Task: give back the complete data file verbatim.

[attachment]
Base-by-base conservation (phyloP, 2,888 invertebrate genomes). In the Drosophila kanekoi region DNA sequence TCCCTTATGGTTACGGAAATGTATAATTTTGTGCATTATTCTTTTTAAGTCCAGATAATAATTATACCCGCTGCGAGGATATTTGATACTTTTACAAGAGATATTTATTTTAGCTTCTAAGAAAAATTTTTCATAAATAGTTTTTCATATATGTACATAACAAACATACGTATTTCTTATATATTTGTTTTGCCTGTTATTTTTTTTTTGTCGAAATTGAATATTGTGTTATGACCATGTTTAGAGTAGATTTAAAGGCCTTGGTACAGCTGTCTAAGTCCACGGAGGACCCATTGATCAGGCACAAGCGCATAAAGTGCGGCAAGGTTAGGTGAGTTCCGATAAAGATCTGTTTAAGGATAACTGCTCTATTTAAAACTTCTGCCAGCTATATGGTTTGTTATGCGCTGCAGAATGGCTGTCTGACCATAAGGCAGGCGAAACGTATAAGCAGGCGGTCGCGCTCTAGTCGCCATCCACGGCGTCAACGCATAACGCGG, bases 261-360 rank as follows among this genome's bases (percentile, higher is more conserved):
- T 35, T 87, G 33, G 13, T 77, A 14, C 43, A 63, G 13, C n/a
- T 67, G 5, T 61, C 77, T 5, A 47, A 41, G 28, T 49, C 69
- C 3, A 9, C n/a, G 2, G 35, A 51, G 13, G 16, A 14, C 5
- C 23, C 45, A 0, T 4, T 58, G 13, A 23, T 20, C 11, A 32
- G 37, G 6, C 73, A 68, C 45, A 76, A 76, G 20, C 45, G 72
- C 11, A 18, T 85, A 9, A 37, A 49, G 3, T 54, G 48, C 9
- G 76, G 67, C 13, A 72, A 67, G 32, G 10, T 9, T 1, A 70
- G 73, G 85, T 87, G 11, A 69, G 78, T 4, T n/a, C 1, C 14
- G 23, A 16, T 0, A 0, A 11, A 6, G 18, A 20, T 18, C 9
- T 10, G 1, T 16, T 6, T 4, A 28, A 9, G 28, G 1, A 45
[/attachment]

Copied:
Base-by-base conservation (phyloP, 2,888 invertebrate genomes). In the Drosophila kanekoi region DNA sequence TCCCTTATGGTTACGGAAATGTATAATTTTGTGCATTATTCTTTTTAAGTCCAGATAATAATTATACCCGCTGCGAGGATATTTGATACTTTTACAAGAGATATTTATTTTAGCTTCTAAGAAAAATTTTTCATAAATAGTTTTTCATATATGTACATAACAAACATACGTATTTCTTATATATTTGTTTTGCCTGTTATTTTTTTTTTGTCGAAATTGAATATTGTGTTATGACCATGTTTAGAGTAGATTTAAAGGCCTTGGTACAGCTGTCTAAGTCCACGGAGGACCCATTGATCAGGCACAAGCGCATAAAGTGCGGCAAGGTTAGGTGAGTTCCGATAAAGATCTGTTTAAGGATAACTGCTCTATTTAAAACTTCTGCCAGCTATATGGTTTGTTATGCGCTGCAGAATGGCTGTCTGACCATAAGGCAGGCGAAACGTATAAGCAGGCGGTCGCGCTCTAGTCGCCATCCACGGCGTCAACGCATAACGCGG, bases 261-360 rank as follows among this genome's bases (percentile, higher is more conserved):
- T 35, T 87, G 33, G 13, T 77, A 14, C 43, A 63, G 13, C n/a
- T 67, G 5, T 61, C 77, T 5, A 47, A 41, G 28, T 49, C 69
- C 3, A 9, C n/a, G 2, G 35, A 51, G 13, G 16, A 14, C 5
- C 23, C 45, A 0, T 4, T 58, G 13, A 23, T 20, C 11, A 32
- G 37, G 6, C 73, A 68, C 45, A 76, A 76, G 20, C 45, G 72
- C 11, A 18, T 85, A 9, A 37, A 49, G 3, T 54, G 48, C 9
- G 76, G 67, C 13, A 72, A 67, G 32, G 10, T 9, T 1, A 70
- G 73, G 85, T 87, G 11, A 69, G 78, T 4, T n/a, C 1, C 14
- G 23, A 16, T 0, A 0, A 11, A 6, G 18, A 20, T 18, C 9
- T 10, G 1, T 16, T 6, T 4, A 28, A 9, G 28, G 1, A 45